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Sino-Tibetan languages form a language family of about 250 languages of East Asia, second only to Indo-European in terms of the number of speakers. Many of the languages are tonal, which however is usually considered to be an areal feature rather than evidence of a genealogical relationship.
James Matisoff's widely accepted classification is as follows:
- Chinese (more or less monosyllabic and analytic)
- Maha-Kiranti (includes Newari, Magar)
- Tibeto-Kinauri (includes Tibetan, Lepcha)
- Kachinic (Jingpho)
Some linguists, especially in China, believe the Tai-Kadai and Hmong-Mien languages belong in Sino-Tibetan as well, though this view has fallen out of favor in the West, with the similarities being credited to borrowings and areal features.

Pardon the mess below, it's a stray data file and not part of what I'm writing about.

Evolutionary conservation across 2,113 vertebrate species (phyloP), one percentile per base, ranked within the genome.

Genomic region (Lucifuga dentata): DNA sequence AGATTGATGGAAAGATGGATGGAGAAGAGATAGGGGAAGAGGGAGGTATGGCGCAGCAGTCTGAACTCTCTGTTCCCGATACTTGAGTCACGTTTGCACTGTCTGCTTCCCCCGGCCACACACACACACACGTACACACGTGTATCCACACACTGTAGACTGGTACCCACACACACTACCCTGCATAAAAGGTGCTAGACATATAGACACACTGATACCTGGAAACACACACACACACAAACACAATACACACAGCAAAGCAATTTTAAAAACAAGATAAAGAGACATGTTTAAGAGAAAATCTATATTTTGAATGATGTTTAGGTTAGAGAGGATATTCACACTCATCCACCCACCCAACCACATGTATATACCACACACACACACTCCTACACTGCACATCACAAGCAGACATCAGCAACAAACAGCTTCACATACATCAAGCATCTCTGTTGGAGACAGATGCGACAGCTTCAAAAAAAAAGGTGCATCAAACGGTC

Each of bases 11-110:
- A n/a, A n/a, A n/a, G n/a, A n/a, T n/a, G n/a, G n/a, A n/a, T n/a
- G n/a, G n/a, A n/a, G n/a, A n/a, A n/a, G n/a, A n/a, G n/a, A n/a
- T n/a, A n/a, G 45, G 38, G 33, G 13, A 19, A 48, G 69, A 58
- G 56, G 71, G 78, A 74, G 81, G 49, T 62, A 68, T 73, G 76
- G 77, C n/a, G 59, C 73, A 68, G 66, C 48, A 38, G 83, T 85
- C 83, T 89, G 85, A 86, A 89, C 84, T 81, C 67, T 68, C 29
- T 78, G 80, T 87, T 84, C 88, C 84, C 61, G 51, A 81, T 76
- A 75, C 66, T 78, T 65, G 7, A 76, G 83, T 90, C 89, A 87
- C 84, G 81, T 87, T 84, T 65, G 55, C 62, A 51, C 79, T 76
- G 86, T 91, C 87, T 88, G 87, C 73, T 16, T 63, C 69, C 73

Several recent classifications have demoted Chinese to a sub-branch of Tibeto-Burman, rather as the Semitic component of Hamito-Semitic was demoted to a sub-branch of Afro-Asiatic. The following classification from George van Driem is one:
- Bodo-Koch (includes Tripuri, Garo)
- Kachinic (includes Jingpaw)
- Southern Tibeto-Burman
- Sinitic (Chinese)
- Bodish-Himalayish (includes Tibetan)
- (several isolates)
- A number of other small families and isolates (Newari, Qiang, Nung, Magar, etc.)
The relationships of the "Kuki-Naga" languages (Kuki, Mizo, Manipuri, etc.), both amongst each other and to the other Tibeto-Burman languages, is unclear, so this classification does not support Matisoff's Kamarupan hypothesis (above).
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